Pending IoT Legislation Would Impose Significant Obligations on Manufacturers
With the House and Senate returning to Washington in September, two recently-introduced Senate bills seek to address perceived vulnerabilities in the security of Internet of Things (IoT) devices sold to the federal government and medical devices which regularly connect to the Internet.
Among the key takeaways in the legislation:
Legislation covers both products sold to the federal government and medical devices;
Legislation addresses “life of device” obligations of IoT device manufacturers;
Disclosure and Certification Requirements could create additional liability for manufacturers of Internet of Things devices.
First, Senators Mark Warner, Cory Gardner, Ron Wyden and Steve Daines introduced the “Internet of Things Cybersecurity Improvement Act of 2017” in August to address concerns that IoT devices procured by the federal government may lack basic cybersecurity protections. Noting that there will likely be more than 20 billion IoT devices by 2020, the legislation will require manufacturers to make certain commitments and provide disclosures regarding their products both during and after the federal procurement process.
Specifically, the proposed legislation requires vendors to certify that the IoT devices being sold to the federal government do not contain any known vulnerabilities; rely on standard protocols; do not have hard-coded passwords; and are patchable. The legislation creates limited exceptions for agencies to use when their preferred devices are unable to meet these standards, so long as the standards which are adopted by the agencies ensure an equal or greater level of security. The legislation also requires that OMB prepare a report after five years summarizing the effectiveness of the legislation and suggesting any recommended revisions.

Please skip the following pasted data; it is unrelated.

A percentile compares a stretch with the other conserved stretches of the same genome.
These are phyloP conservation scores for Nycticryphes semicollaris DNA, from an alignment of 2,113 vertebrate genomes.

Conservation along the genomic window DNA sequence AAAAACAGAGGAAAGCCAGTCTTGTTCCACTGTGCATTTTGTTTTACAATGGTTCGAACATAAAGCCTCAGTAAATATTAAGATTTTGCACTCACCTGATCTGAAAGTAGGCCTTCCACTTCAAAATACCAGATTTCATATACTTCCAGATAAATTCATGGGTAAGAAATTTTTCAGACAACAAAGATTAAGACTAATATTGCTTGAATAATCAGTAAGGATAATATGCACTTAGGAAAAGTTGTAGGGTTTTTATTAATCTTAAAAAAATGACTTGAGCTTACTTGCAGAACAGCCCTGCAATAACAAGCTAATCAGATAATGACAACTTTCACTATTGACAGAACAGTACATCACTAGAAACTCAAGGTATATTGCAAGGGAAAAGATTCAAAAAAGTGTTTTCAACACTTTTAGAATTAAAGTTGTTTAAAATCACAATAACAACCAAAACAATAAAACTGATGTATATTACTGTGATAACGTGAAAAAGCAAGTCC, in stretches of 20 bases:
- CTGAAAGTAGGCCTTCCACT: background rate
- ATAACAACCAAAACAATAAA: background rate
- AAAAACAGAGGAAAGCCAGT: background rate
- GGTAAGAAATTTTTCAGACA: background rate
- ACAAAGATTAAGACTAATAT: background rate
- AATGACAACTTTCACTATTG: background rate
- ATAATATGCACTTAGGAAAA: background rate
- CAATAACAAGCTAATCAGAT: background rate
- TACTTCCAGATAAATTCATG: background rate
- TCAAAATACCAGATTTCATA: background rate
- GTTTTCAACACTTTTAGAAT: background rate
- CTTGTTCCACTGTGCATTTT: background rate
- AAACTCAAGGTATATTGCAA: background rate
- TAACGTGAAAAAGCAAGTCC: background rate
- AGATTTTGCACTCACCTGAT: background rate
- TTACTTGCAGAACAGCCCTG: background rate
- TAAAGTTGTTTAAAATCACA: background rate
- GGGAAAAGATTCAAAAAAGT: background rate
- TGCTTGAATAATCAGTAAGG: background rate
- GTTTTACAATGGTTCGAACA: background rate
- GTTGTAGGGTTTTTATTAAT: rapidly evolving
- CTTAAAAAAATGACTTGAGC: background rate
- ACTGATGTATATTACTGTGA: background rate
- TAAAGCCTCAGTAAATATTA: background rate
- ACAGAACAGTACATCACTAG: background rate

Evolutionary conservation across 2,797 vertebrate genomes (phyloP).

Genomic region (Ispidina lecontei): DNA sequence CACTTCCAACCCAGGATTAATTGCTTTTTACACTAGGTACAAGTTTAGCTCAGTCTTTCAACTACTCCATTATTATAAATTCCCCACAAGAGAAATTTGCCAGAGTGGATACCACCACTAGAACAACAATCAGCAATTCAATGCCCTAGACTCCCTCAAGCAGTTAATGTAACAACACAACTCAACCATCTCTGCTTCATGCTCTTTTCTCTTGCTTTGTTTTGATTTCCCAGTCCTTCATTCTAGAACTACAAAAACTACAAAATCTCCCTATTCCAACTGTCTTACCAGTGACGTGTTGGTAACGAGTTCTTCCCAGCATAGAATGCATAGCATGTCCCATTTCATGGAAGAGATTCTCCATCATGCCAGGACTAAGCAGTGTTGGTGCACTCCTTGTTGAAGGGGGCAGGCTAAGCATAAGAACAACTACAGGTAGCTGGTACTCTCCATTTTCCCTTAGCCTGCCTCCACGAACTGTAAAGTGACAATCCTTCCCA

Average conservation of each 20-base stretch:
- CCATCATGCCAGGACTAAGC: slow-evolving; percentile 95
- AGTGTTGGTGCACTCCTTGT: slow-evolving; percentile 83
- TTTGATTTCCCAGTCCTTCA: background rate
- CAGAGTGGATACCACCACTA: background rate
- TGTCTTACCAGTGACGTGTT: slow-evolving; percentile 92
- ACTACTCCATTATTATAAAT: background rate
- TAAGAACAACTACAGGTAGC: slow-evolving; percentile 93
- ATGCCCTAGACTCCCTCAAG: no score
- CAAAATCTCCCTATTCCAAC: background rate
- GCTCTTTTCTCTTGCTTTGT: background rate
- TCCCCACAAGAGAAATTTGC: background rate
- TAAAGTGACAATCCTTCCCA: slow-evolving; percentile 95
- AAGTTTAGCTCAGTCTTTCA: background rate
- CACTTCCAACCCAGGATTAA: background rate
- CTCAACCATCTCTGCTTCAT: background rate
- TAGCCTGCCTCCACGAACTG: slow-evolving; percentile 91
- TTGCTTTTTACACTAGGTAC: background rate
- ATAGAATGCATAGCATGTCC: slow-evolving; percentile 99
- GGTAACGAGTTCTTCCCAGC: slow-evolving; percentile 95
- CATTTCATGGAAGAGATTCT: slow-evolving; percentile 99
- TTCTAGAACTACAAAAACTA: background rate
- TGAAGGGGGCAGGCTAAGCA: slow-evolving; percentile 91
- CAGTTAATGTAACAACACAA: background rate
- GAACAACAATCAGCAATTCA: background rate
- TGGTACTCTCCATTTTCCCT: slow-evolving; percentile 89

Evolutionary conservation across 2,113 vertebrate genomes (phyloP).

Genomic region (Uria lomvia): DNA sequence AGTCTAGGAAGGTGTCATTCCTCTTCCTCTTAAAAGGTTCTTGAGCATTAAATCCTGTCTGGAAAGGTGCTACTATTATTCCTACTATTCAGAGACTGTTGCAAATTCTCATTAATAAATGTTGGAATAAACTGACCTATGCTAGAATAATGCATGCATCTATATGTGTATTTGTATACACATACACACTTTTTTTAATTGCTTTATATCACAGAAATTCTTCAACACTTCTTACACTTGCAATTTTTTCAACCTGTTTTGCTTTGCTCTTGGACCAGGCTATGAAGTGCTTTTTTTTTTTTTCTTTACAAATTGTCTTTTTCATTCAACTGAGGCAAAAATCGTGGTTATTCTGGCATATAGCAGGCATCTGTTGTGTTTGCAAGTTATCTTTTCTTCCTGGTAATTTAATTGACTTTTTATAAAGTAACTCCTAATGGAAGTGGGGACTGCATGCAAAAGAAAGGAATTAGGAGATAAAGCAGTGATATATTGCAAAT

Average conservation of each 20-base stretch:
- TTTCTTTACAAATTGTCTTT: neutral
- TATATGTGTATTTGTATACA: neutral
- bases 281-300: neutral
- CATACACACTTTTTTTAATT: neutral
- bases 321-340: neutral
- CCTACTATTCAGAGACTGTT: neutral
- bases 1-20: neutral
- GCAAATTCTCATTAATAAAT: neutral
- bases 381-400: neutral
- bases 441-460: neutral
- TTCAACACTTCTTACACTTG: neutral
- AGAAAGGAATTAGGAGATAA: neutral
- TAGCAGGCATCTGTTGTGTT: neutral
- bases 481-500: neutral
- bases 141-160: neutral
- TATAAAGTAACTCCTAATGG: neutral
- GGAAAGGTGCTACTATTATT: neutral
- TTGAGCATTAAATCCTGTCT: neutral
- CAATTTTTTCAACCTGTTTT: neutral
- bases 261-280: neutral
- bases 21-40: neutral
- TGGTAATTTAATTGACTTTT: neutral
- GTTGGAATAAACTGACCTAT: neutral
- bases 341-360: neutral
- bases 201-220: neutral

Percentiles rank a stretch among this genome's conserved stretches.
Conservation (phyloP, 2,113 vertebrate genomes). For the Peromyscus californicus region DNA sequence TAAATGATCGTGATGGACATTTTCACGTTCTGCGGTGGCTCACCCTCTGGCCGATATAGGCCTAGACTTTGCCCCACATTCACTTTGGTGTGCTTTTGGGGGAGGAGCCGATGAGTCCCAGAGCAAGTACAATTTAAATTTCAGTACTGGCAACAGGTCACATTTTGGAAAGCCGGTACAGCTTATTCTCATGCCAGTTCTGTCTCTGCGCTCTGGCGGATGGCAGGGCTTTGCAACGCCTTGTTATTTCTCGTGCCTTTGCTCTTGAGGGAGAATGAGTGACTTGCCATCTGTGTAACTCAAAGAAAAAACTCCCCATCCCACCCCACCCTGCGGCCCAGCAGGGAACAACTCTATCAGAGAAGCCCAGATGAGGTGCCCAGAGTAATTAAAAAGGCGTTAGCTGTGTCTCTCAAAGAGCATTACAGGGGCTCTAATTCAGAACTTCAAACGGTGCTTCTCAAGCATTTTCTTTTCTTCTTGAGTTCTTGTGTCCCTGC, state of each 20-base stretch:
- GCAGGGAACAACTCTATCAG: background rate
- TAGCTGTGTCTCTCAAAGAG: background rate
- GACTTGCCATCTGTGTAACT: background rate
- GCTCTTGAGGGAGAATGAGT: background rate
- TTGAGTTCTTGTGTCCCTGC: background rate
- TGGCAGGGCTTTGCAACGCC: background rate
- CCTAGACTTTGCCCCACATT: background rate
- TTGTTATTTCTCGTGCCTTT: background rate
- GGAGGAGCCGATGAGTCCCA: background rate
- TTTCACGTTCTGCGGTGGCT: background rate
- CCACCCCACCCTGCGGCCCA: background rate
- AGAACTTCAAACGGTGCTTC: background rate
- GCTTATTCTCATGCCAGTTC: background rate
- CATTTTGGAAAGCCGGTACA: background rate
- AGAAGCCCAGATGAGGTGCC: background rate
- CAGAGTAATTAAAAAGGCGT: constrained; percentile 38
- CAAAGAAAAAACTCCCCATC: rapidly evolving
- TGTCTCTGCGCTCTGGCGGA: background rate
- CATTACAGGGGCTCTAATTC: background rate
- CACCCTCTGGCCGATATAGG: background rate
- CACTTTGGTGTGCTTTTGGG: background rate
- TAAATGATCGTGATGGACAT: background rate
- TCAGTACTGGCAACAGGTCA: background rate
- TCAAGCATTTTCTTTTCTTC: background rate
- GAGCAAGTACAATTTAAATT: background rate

Additionally, Senator Richard Blumenthal introduced legislation before the August recess targeting medical devices which incorporate Internet connectivity. Acknowledging that medical devices contain a wealth of confidential patient information, the legislation requires the creation of a “cyber report card” which would provide the public with information regarding the device’s cyber capabilities, information from testing and risk assessments and provide the user with information to use the device in a secure manner.
The legislation also requires the manufacturer to provide future security patches and updates free of charge, and establish guidelines for the recycling/disposal of devices (and the data contained therein) at the end of the device’s life. Finally, the legislation tasks the Department of Homeland Security to work with other government agencies, manufacturers, healthcare providers, and patients to investigate and respond to cybersecurity incidents.
Several other legislative proposals have been introduced during this year’s Congress to address IoT, telemedicine and cybersecurity issues. It is likely that these proposals will need to be combined into comprehensive legislation if any of these efforts will be successful. However, the prospects of anything passing this year are uncertain, and the specific protections and obligations will likely change before any bill that advances actually becomes law.